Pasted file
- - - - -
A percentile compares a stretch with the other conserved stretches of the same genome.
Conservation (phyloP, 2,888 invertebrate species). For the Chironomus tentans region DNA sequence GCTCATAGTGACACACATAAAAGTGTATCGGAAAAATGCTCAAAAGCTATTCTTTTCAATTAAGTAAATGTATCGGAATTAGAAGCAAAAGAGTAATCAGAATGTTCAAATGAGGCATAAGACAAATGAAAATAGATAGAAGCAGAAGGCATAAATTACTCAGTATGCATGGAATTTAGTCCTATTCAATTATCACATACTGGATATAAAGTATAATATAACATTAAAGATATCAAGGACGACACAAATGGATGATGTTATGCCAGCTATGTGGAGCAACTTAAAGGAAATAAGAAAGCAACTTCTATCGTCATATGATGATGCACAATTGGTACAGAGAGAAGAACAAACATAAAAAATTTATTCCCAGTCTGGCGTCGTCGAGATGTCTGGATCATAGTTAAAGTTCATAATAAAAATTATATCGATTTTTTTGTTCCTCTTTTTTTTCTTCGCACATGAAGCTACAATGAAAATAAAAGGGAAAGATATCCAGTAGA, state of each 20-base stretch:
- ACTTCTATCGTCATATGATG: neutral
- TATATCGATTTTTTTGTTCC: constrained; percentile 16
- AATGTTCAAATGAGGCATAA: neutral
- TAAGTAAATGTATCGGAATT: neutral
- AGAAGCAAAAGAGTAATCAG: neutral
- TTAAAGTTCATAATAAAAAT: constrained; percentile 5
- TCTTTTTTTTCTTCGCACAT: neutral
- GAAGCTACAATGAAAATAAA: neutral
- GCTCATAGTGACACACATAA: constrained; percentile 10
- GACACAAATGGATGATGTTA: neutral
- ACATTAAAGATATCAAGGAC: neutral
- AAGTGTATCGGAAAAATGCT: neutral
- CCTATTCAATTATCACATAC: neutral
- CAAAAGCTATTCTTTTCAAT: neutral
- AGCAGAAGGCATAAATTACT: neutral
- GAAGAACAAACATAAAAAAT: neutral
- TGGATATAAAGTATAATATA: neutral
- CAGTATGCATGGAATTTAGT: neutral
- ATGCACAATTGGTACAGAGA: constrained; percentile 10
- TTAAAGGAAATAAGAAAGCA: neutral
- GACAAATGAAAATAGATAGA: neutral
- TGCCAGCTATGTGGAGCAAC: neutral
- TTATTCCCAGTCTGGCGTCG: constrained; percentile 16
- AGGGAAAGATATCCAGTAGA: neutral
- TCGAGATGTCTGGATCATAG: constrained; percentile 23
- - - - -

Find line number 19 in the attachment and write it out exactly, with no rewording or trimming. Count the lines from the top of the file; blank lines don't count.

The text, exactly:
- TGGATATAAAGTATAATATA: neutral